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NFL Draft Psychology: How to Master High-Pressure Moments

The same psychology NFL draftees use to keep cool under pressure you can use to overcome the highest pressure moments in the business world.

Tonight, an event at New York City's Radio City Music Hall will captivate the nation. 

But it's not a stand-up comedian, or a musical, or a concert. It's the 79th NFL Draft, an annual rite in which the National Football League's 32 teams take turns selecting college standouts for their rosters. 

For the players, the draft is a judgment--and not always a fair one. Who will be chosen first? That mostly depends on how well a player performed in college. But it depends, too, on a player's measurable attributes: Not only the obvious ones (height, weight), but also on results in the 40-yard dash, the bench press, and various jumping and agility drills. On top of all this, the NFL teams try to evaluate a player's work ethic, maturity, and intelligence. The teams gauge those qualities the same way you do: Through interviews, testing, and reference-checking. 

NFL teams record all of these measurements--and conduct many in-person interviews--at another annual rite called the NFL Combine. This year's combine took place Feb. 22-25, more than two months before draft night. As you might imagine, the combine is a high-pressure event for the players. They can justifiably feel as if their entire life's work is on the line. It is a setting where one thoughtless answer or one sluggish dash can undermine years of training, practice, and preparation.

Does that sound familiar? Of course it does.

The business world is filled with comparable stress-filled moments, where it can feel as if the fate of your entire career--and the years you've spent building a business or a product--are all on the line during one key meeting, presentation, or elevator ride.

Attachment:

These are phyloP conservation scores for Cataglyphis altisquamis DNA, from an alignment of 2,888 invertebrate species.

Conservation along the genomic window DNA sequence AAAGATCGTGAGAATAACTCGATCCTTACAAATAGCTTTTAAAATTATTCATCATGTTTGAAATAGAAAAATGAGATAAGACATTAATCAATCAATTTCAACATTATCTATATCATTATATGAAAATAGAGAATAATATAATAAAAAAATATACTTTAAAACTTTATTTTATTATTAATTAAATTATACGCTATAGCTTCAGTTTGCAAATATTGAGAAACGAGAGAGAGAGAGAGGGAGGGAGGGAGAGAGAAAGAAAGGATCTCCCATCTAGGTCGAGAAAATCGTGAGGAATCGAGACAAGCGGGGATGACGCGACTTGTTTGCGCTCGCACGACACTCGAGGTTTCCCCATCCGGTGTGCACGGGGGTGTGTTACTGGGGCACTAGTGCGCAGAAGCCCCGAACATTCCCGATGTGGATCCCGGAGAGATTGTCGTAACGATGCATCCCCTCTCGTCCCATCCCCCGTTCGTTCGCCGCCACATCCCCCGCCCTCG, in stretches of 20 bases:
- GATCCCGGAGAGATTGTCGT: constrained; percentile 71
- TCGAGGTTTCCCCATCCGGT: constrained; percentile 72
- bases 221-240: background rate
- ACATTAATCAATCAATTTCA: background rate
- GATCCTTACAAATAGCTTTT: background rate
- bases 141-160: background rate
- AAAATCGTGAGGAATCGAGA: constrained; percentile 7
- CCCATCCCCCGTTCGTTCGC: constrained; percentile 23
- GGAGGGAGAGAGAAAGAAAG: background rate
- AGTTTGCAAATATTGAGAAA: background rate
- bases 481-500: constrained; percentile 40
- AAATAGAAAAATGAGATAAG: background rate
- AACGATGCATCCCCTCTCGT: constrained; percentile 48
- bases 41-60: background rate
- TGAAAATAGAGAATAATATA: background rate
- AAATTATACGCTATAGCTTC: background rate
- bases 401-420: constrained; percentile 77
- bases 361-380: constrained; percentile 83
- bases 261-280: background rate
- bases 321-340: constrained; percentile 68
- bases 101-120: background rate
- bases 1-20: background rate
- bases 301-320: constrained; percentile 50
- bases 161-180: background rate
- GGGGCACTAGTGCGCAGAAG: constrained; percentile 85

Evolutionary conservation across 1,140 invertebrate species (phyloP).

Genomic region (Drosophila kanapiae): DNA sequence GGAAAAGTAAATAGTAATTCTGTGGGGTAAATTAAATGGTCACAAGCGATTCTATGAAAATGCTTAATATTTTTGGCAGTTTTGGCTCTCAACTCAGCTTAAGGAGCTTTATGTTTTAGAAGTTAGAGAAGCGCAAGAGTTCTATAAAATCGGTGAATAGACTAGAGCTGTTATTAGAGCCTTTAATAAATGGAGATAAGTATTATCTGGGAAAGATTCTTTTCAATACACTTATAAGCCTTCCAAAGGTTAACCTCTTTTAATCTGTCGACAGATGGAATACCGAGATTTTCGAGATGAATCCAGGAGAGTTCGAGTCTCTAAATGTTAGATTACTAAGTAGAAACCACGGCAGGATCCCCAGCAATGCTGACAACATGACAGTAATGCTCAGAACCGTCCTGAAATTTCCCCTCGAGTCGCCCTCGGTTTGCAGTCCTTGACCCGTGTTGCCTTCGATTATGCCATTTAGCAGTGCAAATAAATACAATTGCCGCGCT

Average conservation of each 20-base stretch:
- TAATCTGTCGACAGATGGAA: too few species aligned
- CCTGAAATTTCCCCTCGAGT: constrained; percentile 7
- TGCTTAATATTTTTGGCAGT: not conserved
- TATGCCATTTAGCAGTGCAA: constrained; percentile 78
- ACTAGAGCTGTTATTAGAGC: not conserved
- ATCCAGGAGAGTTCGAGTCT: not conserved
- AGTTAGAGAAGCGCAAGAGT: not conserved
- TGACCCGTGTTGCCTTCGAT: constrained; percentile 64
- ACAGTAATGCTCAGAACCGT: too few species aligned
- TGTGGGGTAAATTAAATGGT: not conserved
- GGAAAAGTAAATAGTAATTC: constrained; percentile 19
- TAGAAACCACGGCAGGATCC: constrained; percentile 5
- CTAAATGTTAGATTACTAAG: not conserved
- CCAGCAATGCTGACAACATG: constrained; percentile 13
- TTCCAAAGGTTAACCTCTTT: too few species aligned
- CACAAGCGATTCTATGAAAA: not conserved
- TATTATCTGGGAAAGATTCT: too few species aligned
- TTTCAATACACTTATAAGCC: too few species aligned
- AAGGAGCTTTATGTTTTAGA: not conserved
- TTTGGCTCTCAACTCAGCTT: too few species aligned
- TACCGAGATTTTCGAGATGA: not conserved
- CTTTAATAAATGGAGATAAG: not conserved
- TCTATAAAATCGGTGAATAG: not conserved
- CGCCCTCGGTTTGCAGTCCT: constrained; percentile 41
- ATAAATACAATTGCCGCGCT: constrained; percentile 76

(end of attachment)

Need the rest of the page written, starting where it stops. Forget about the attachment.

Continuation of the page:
Preparing for Big Moments

How do you prepare for potentially life-altering moments like that? Since 1999, NFL draftees have relied on a company called EXOS (formerly Athletes' Performance). The Phoenix-based company, which has just under $30 million in funding, teaches football players the techniques and mechanics needed to ace the physical testing (here's an EXOS training montage).

Of course, a key component of physical training is mental training: Staying motivated, keeping your focus, remaining positive after a negative result, and--perhaps most important--learning to be poised under pressure. 

Trevor Moawad is the man at EXOS who specializes in all of the above (see him at 7:57 of the video). In his role as vice president of pro and elite sports, he leads the implementation of what's called "the new mindset education program."

This year--his 14th prepping players for the draft--he's worked with top prospects such as Jadeveon Clowney, Greg Robinson, Blake Bortles, Eric Ebron, and Odell Beckham. 

Trevor Moawad, vice president of pro and elite sports for EXOS (formerly known as Athletes' Performance), on the sidelines with the Florida State Seminoles.

Results, in the Business World

Moawad's expertise does not just apply to the sports world. On the day I spoke to him, he was in the midst of a consultation with Teva Generics, the largest generic manufacturer in the world. "Whether it's leading by influence, changing behaviors, motivating within or the proper preparation techniques, Trevor's mental conditioning applies directly to what we do every day," notes Todd Jones, who has 76 direct reports as the company's Area Sales Director for the southeast.